“I think a lot of the time children and teenagers don’t really care about what’s in the food they eat in general due to that they’re young and healthy, so their metabolism tends to keep up with all the junk they eat,” Roehrig said. “Culturally and socially, the message of being more accepting and more loving of yourself and things of that nature are being taken out of proportion and is being used as an excuse to not care about what people are eating.” 

Eating mainly fruits and vegetables, taking time to make well balanced meals and exercising daily is a way to gain a better understanding of nutrition along with learning what’s best for one’s body.  

“For me I enjoy cooking, and I found a love in creating and designing new ways to eat and understanding what’s in my food,” Roehrig said. “I know that I cannot be a successful student and follow through with my schedule if I don’t have the energy or strength to do so, with that I found different things I can do in order to stay strong, like working out and sleeping; it’s just a part of self-control, time management and developing a routine.” 

Schools across Frisco ISD have begun to incorporate non-traditional physical education with elementary school children. Pink Elementary School has begun teaching yoga and karate to their kindergarten students in efforts to not only strengthen their physical health, but mental and emotional as well.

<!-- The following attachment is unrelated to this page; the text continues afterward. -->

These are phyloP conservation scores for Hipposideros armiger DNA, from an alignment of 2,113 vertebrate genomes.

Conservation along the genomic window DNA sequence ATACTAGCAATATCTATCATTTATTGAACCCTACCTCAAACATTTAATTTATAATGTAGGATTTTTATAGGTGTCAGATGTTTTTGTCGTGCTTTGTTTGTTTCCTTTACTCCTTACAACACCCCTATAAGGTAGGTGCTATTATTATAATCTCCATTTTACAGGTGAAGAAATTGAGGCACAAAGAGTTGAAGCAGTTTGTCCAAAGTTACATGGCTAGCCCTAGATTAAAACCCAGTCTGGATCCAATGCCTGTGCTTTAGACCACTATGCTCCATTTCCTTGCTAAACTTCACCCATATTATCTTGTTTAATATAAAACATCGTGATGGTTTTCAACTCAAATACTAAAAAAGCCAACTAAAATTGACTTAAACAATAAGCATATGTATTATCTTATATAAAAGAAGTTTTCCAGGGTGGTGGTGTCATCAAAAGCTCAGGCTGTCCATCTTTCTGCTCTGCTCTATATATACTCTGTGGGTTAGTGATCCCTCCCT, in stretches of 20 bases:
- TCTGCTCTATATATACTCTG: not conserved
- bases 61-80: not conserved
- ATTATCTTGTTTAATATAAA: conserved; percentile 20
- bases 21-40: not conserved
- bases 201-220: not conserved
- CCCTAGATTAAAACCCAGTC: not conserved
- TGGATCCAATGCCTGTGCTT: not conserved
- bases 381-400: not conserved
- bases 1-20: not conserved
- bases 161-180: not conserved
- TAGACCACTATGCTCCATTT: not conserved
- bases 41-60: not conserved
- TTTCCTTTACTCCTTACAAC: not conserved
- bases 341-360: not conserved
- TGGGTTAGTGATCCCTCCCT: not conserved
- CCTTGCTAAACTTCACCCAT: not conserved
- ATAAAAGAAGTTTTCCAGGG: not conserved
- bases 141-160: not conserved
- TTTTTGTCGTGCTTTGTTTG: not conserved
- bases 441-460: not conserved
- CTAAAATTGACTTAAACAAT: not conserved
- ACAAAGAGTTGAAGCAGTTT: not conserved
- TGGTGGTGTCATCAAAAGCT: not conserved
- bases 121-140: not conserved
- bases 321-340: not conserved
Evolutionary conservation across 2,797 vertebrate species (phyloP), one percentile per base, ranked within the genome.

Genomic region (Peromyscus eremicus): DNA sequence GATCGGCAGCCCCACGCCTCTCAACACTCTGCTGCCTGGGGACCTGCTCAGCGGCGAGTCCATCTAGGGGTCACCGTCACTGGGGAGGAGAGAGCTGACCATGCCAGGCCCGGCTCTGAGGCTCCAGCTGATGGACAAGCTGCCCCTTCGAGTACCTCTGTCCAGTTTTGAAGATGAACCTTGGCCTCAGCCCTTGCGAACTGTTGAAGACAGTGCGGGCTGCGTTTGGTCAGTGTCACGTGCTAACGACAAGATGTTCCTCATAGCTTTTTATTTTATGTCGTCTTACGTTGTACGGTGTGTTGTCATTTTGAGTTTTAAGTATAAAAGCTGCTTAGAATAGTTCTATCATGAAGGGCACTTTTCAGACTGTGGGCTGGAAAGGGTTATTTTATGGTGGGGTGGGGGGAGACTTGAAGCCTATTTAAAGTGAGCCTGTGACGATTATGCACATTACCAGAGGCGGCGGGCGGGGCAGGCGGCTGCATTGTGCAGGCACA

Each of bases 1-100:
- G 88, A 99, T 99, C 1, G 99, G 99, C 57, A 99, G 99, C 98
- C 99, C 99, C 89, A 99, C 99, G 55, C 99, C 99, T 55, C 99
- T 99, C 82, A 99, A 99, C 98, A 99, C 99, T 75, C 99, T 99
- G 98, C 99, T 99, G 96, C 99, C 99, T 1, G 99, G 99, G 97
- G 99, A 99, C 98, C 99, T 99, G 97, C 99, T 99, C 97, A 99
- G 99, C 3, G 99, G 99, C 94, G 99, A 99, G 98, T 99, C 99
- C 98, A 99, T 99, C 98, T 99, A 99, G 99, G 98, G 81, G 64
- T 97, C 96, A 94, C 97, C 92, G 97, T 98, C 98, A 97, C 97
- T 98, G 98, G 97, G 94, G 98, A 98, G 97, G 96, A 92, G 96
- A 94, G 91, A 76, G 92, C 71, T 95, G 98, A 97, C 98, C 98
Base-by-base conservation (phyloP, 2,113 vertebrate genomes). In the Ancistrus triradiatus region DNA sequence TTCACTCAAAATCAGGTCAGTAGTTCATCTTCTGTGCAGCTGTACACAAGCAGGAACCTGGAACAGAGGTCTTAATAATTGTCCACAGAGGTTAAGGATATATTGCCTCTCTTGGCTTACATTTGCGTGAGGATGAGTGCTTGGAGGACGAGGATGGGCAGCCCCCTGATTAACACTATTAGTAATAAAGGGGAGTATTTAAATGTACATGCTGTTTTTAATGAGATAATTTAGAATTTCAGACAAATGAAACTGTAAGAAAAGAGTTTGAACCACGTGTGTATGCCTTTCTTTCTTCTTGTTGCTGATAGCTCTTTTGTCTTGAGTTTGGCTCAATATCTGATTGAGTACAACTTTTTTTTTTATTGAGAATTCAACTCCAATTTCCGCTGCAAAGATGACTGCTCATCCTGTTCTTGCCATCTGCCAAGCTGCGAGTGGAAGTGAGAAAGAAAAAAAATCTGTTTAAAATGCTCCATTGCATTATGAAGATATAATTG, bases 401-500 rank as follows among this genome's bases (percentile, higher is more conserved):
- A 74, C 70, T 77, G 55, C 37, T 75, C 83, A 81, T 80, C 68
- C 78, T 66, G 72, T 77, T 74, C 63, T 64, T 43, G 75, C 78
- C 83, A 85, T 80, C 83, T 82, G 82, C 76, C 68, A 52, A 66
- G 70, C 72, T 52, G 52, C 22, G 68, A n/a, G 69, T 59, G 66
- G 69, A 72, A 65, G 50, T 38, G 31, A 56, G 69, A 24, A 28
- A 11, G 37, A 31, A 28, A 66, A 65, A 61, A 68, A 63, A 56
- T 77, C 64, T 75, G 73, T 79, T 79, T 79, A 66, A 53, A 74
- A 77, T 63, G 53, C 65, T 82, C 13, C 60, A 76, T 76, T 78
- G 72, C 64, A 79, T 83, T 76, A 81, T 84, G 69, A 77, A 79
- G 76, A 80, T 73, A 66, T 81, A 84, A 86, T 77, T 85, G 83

Schools can help, just like families, by having teachers and administrators talk about and model the behaviors they want their students to have,”

— Dr. Kathleen Davis

“It gives kids an opportunity to breathe and exhale, which sometimes we can’t do when we’re focused on academic rigor,” Allison Ginn, the district’s K-12 Physical Education and Health coordinator said. “We want to make sure we’re offering opportunities to all students and not limiting it to what we traditionally thought of in PE.”

Davis believes that incorporating lessons in an entertaining way is the best method to encouraging students to engage in healthy habits and physical activity. 

“Schools can help, just like families, by having teachers and administrators talk about and model the behaviors they want their students to have,” she said. “They can have step contests, getting the most number of steps with their students, have contests to see whether teachers or kids can eat more vegetables, etc. Getting kids healthier doesn’t have to mean lectures.”